However, dreaming is a double-edged sword – your goal is to get to a dream state to feel the benefits of getting a good night’s sleep. The less sleep you get, the more likely you’re going to experience a dream state immediately after falling asleep, which can result in narcolepsy. However, if you experience nightmares, you may feel afraid to fall asleep. 

On the other hand, if you never reach the dream stage, you’ll likely suffer from higher levels of sleepiness, depression, and health issues throughout daily life. 

Does Dreaming Mean You Are Getting Good Sleep?

So do dreams affect sleep quality? There are two explanations for whether dreams mean you are getting a night of good sleep. On the one hand, you may have tossed and turned all through the night, dreamt a little, and woke up feeling disoriented, confused, and extremely tired, as if you hadn’t slept at all. On the other hand, you may have slept as sound as a bear, had a great dream, and woke up refreshed.

Firstly, it is possible to experience dreams before reaching REM sleep. In this case, you’re not getting good sleep. Alternatively, you’re more likely to wake refreshed when you dream in REM sleep. 

So, is dreaming good or bad? Sleep is like a fingerprint – so many things can happen from the moment you go to bed to when you wake up. 

The first two stages of sleep mean that you can be easily awakened. Stages three and four are when your body becomes heavy, and the world around you disappears. After hitting the deep sleep stage (part of NREM), you’ll experience REM sleep which typically lasts no longer than 110 minutes.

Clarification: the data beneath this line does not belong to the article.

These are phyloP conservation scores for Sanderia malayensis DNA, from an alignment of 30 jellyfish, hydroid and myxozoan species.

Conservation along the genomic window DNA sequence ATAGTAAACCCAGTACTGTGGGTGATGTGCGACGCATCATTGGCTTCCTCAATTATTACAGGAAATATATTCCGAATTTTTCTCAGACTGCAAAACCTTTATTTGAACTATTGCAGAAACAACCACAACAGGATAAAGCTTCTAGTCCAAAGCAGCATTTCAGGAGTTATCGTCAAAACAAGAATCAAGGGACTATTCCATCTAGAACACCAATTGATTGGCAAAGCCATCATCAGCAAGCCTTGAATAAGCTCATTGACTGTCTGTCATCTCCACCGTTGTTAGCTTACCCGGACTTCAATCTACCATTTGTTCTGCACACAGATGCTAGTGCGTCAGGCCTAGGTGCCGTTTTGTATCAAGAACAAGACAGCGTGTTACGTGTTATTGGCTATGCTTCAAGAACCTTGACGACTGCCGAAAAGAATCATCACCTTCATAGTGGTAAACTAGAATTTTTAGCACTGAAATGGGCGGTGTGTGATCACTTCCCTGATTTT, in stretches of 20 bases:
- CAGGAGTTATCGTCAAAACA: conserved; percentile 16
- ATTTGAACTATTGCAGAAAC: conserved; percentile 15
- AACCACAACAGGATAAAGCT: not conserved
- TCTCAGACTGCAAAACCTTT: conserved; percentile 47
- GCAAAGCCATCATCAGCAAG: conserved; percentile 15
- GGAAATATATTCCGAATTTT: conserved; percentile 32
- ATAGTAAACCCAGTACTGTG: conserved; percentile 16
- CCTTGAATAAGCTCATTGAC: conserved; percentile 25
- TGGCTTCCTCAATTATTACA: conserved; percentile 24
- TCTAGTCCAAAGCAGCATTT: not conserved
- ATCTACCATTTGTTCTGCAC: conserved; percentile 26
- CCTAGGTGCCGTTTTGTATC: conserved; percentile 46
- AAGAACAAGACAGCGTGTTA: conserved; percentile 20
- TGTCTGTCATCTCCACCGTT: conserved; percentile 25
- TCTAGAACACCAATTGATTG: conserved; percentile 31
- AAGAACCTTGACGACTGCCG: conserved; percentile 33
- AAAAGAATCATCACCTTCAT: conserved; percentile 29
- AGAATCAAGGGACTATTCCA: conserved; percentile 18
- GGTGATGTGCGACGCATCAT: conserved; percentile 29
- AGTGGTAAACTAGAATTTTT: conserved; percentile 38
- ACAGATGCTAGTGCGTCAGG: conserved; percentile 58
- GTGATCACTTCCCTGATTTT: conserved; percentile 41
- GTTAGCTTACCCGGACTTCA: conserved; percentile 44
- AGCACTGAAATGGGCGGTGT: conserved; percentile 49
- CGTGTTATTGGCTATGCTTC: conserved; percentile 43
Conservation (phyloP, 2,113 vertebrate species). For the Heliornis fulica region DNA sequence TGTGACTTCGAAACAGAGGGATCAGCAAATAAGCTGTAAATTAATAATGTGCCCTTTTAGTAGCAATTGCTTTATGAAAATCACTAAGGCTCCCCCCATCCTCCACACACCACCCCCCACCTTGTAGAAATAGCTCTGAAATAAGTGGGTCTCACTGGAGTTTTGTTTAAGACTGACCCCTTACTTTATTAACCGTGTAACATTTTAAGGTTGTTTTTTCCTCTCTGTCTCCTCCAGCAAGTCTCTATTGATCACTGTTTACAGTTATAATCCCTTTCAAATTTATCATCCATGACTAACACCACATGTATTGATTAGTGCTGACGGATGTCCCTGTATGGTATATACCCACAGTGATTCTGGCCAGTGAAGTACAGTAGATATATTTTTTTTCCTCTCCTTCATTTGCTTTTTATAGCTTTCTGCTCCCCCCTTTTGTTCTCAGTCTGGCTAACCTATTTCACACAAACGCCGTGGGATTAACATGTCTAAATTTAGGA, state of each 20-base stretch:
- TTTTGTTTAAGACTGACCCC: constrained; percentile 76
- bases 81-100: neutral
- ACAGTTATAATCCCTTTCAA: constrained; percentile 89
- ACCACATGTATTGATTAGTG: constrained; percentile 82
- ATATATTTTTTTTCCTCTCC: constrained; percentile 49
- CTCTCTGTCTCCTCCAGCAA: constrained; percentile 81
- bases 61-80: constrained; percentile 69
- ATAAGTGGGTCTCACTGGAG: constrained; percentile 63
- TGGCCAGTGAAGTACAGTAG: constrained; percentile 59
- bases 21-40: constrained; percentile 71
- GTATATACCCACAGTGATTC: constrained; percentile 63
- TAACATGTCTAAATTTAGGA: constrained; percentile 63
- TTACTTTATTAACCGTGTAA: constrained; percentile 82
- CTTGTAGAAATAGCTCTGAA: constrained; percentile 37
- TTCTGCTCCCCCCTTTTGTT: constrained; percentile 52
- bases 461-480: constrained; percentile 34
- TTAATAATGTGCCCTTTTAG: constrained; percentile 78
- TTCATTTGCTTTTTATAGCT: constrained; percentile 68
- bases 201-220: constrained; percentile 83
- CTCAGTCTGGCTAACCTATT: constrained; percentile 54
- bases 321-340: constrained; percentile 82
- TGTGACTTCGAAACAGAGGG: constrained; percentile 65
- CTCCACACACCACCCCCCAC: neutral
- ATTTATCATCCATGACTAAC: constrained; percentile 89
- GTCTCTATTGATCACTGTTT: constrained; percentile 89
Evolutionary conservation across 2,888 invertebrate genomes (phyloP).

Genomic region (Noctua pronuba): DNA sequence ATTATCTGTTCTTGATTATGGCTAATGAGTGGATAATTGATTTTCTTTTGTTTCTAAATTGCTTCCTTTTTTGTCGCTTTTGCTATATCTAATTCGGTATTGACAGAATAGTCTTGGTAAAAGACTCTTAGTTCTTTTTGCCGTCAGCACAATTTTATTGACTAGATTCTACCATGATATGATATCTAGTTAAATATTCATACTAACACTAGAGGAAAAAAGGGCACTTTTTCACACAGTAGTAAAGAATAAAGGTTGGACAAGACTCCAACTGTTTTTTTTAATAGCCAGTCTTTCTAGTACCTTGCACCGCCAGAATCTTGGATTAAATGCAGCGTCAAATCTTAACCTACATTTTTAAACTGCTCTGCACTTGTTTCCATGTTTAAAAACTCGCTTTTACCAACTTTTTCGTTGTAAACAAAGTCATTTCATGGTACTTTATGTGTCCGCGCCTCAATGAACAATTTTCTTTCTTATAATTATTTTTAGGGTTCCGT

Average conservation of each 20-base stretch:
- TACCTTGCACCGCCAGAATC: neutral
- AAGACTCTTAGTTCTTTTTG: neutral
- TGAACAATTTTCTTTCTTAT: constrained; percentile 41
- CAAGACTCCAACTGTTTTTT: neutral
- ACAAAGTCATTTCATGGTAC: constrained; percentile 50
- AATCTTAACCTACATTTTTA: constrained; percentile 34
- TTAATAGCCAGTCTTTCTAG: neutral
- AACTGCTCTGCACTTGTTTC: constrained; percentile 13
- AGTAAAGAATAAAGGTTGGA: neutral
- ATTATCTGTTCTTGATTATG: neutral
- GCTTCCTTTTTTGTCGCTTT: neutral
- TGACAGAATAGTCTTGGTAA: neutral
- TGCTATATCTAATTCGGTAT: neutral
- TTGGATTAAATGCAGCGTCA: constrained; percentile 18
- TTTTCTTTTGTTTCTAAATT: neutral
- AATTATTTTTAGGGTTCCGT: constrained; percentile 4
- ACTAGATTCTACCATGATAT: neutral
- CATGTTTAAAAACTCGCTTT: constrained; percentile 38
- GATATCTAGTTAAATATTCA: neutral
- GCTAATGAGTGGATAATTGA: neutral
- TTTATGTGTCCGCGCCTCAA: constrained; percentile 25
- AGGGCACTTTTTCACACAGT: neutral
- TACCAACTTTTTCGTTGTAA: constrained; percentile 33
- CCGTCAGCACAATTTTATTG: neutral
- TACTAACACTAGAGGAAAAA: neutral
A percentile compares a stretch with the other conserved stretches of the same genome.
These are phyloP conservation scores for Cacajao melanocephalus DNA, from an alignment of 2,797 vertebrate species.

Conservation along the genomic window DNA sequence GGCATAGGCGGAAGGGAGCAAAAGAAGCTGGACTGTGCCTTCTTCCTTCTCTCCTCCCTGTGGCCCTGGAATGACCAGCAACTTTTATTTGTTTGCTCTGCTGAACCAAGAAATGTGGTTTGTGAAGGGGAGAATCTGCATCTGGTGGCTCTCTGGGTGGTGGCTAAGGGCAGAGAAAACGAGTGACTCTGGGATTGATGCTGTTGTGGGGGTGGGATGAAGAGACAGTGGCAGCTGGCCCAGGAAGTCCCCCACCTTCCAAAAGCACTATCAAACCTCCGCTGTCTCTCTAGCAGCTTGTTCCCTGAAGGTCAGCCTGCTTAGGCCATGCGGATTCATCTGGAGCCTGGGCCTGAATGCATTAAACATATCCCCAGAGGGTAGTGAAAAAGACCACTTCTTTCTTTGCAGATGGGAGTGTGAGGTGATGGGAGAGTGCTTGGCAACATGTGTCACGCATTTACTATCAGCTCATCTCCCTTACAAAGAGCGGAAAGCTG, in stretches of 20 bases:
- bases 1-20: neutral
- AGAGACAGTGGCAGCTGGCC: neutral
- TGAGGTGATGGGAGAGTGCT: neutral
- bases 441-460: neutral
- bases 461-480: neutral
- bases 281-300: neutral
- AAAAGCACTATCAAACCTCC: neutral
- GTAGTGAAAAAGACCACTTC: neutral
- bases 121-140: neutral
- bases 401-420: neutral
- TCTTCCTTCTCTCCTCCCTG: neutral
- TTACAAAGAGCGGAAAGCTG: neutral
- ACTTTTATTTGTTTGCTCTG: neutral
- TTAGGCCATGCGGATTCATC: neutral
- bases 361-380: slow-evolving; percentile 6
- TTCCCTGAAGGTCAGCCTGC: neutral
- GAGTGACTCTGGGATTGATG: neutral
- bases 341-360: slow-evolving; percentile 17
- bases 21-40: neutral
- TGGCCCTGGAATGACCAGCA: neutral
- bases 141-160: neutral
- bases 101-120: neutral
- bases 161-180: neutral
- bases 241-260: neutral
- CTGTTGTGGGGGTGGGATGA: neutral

Dreaming can happen at any stage during sleep – deciding whether dreams mean you’re getting quality sleep or if they are harmful depends on when you experience the dreams. So, as you see, there is no definitive answer. To avoid poor sleep quality, aim for a good bedtime routine and keep a strict sleep schedule. 

Is There a Correlation Between Excessive Dreaming and Fatigue?

While it’s best to only dream during the REM stage, it’s possible to over-dream or experience excessive dreaming – which case can result in daily sleepiness or fatigue. 

Repetitive dreams, ongoing nightmares, and negative lucid or vivid dreams can cause sleepiness, mood problems, and insomnia. In rare cases, over-dreaming may cause depression and suicidal attempts, which needs to be addressed by a doctor immediately. 

Can Nightmares Make You Tired?

Nightmares are dreams with a frightening experience during your dream state and may often wake you up. While an occasional nightmare is not harmful because it’s your brain’s way of processing information, nightly nightmares can significantly negatively impact your waking life and quality of sleep.

People who experience nightmares also experience higher levels of cognitive distortions, mood imbalances, and extreme daytime sleepiness. The sufferer will eventually experience a state of hypersomnia where it’s challenging to stay awake and challenged to stay asleep due to the nightmares. 

What Is the Reason Behind Dreams?

According to Freud, dreams serve the purpose of self-organization. Freud explains that dreams are subjective to our waking life; thus, dreams have created a byproduct of our mental and physical state. 

Dr. Hobson created the AIM theory, which states that dreams have a neurobiological explanation originating from reproductive and survival functions. Hobson explains that everything except the basic survival instincts switches off when dreams happen.